Source:Turner Classic Movies– Susan Hayward as Barbara Graham.
“In 1950 San Francisco, vivacious petty criminal Barbara Ward is caught by the vice squad in a hotel room with a married man who brought her over the state line. To prevent the man’s arrest, Barbara willingly accepts a misdemeanor solicitation charge.
After serving a brief jail term, Barbara returns to her hometown of San Diego and resumes a life of revelry with her best friend, Peg. One evening, two friends from San Francisco visit Barbara to plead with her to provide them with an alibi for a robbery they committed. Nervous about their continual brushes with the law, Peg tells Barbara she cannot continue with their lifestyle and the friends part amicably. Barbara provides the men with a false alibi, but soon after is convicted of perjury and sentenced to a year in prison.
Upon her release, Barbara returns to soliciting and passing bad checks. One evening, bartender Henry “Hank” Graham tips Barbara off to an undercover policeman at his bar, then later introduces the grateful, unemployed Barbara to an acquaintance, thief Emmett Perkins. Perkins offers Barbara a steady job as his “shill,” bringing in unsuspecting men to fleece at his gambling parlor.”
“I Want to Live! Trailer – Directed by Robert Wise and starring Susan Hayward, Simon Oakland, Virginia Vincent, Theodore Bikel, Wesley Lau. The film tells the story of the life and execution of Barbara Graham, a prostitute, drug addict, and convicted perjurer.”
Source:Movie Clips Classic Trailers– Susan Hayward as Barbara Graham.
I saw this movie today in preparation for this post. Thank you, TCM! This movie is about the adult life and criminal career of Barbara Graham. And this movie gives perhaps the most positive light possible of a career criminal Barbara Graham, who before she was convicted of murder, the most serious crime she was ever convicted as far as actually hurting another person was check forgery. Not to put down check forgery and to make it look anything other than what it is which is, a serious economic crime, that has to be treated seriously with serious consequences for offenders who commit this crime. But Graham, was an economic criminal, not a terrorist, or violent criminal. But she did hang out with people like that.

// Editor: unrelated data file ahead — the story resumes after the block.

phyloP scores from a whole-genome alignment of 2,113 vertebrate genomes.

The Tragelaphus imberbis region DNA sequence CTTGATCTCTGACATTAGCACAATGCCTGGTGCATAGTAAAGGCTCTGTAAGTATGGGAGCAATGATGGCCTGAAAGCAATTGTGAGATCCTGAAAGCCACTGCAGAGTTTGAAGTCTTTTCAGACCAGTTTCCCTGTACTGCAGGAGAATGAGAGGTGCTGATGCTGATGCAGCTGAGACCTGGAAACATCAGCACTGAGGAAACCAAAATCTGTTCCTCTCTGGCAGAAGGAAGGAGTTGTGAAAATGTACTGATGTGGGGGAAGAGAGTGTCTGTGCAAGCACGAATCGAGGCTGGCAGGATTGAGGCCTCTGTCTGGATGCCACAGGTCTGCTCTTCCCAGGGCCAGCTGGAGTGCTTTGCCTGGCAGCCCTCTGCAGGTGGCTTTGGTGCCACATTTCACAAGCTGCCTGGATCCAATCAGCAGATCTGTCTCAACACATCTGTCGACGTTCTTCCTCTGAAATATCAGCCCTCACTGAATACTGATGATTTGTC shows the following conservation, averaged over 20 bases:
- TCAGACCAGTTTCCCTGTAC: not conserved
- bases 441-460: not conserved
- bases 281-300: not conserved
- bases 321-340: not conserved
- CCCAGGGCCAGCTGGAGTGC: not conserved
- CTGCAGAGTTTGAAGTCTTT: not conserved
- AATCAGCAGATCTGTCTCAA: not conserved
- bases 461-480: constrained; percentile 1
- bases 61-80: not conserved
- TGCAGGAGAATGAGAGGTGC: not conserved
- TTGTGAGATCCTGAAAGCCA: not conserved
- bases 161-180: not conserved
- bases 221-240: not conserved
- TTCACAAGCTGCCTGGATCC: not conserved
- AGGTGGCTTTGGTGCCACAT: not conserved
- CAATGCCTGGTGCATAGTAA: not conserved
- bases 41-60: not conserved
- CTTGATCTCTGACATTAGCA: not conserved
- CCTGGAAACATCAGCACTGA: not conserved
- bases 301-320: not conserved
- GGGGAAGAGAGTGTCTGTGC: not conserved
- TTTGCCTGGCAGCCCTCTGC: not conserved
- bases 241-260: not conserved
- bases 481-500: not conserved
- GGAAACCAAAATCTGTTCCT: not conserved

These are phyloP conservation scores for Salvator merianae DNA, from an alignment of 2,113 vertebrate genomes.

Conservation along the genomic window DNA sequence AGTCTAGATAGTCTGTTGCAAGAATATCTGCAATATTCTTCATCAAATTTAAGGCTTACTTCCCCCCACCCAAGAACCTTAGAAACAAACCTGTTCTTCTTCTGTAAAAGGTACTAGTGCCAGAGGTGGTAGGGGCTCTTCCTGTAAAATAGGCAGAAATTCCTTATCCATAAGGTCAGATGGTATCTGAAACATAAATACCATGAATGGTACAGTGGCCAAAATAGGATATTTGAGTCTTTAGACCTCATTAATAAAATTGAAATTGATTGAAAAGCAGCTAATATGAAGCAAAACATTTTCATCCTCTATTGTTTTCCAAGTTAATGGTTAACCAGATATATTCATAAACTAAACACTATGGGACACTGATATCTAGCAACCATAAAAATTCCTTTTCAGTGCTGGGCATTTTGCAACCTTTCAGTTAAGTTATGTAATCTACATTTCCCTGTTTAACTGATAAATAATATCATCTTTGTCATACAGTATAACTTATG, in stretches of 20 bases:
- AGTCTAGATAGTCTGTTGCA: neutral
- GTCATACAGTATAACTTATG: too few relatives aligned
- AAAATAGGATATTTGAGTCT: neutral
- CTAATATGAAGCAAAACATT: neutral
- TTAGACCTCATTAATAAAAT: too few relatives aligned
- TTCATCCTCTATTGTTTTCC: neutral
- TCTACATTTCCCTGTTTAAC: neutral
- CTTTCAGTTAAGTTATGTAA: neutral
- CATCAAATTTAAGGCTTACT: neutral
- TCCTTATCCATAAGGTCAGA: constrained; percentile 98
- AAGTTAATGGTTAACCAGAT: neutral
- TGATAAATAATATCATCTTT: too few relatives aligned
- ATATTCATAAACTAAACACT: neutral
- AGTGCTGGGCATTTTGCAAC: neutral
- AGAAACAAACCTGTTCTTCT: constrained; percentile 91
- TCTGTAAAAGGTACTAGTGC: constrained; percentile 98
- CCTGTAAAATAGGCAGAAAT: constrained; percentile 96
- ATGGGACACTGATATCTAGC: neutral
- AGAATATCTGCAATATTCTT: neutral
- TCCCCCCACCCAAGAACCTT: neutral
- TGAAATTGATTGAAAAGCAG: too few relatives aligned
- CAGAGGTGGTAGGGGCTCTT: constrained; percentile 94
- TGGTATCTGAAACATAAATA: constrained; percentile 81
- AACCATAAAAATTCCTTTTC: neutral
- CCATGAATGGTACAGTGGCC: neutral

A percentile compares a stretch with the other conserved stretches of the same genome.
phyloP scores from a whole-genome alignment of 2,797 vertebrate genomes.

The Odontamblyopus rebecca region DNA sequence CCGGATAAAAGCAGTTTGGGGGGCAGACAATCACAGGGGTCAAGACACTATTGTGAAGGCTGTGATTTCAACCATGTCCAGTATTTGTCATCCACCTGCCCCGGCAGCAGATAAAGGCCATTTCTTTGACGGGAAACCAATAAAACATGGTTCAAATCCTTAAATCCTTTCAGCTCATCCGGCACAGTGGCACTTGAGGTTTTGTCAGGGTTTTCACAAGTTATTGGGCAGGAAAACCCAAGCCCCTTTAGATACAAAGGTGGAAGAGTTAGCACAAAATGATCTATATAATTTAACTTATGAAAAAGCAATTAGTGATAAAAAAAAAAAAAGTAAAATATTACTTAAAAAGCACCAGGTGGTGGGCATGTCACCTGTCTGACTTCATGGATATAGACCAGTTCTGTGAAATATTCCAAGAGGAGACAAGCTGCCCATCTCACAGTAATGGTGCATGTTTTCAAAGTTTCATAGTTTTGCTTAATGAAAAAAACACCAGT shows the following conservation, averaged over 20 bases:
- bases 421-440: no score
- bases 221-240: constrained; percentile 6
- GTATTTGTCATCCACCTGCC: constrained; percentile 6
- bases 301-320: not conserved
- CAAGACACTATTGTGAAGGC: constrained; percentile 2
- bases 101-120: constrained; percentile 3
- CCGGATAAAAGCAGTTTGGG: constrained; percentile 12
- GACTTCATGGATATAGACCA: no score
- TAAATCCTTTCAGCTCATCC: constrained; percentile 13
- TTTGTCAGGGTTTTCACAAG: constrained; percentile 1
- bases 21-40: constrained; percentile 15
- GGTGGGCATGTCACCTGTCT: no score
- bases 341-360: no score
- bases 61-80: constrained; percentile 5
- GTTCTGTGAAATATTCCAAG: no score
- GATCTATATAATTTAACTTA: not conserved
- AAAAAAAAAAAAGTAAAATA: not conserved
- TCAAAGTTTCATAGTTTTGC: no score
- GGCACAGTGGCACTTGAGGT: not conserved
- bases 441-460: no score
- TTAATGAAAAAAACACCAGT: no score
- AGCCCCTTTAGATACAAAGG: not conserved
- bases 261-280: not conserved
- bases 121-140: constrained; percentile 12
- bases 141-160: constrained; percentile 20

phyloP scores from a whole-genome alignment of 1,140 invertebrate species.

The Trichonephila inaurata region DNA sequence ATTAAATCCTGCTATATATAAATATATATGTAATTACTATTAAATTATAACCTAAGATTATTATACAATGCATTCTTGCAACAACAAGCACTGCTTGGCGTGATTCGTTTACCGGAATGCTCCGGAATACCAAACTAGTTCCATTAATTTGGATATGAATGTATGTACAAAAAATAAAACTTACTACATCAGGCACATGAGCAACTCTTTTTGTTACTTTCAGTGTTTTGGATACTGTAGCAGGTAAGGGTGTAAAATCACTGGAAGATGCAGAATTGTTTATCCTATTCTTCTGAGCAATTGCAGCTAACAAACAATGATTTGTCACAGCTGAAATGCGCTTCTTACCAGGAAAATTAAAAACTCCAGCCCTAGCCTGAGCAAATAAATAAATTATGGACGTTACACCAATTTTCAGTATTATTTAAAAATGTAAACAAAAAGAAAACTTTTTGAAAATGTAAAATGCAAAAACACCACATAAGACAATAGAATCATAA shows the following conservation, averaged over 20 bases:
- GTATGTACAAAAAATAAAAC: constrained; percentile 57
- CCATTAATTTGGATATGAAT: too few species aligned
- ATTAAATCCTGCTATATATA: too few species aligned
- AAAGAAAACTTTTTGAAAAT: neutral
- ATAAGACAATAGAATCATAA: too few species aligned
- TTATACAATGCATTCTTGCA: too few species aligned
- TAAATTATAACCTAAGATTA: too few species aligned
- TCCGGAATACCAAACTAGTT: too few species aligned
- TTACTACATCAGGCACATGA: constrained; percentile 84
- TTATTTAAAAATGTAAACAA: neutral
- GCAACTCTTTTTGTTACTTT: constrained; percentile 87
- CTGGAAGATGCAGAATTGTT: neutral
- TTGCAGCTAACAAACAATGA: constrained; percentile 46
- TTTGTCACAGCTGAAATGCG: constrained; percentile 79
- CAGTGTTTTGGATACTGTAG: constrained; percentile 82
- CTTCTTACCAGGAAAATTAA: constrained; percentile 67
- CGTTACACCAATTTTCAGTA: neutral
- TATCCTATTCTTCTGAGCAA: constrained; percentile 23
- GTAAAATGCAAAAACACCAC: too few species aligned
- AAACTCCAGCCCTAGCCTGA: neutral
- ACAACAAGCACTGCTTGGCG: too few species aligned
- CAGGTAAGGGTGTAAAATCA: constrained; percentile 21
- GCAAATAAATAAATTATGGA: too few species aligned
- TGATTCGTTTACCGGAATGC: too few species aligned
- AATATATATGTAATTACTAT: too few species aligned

If I knew nothing about this case before I saw this very good movie with the gorgeous and adorable, great actress Susan Hayward as the lead in the movie playing Barbara Graham, I would say that Graham didn’t deserve the death penalty. And if I was a judge on this case or the Governor of California back when the case was going on, I would’ve commuted her sentence to life without, or life with the possibility of parole after twenty-five years.
I think there is actual doubt in whether Graham is guilty of this murder, but I haven’t seen anything that suggests that she’s innocent either. But even if I believed she was guilty, I would still give her life without or second degree murder.
Barbara Graham, was no angel. She just looked like one and was a career criminal, but a small time economic criminal at worst. Someone who wrote bad checks, prostitution, doing and perhaps using illegal narcotics. But she wasn’t again violent criminal, at least in the sense that she made a career out of physically hurting people.
Even if Barbara Graham did commit the murder that she was convicted of, life without parole or twenty-five to life would’ve given everyone involved the opportunity to prove one way or another where Graham was guilty or not. And again, we’re talking about one murder, which is bad enough, but she wasn’t likely to murder again. At least based on her personality and past. And was someone who society could’ve worked with and even gotten something out of.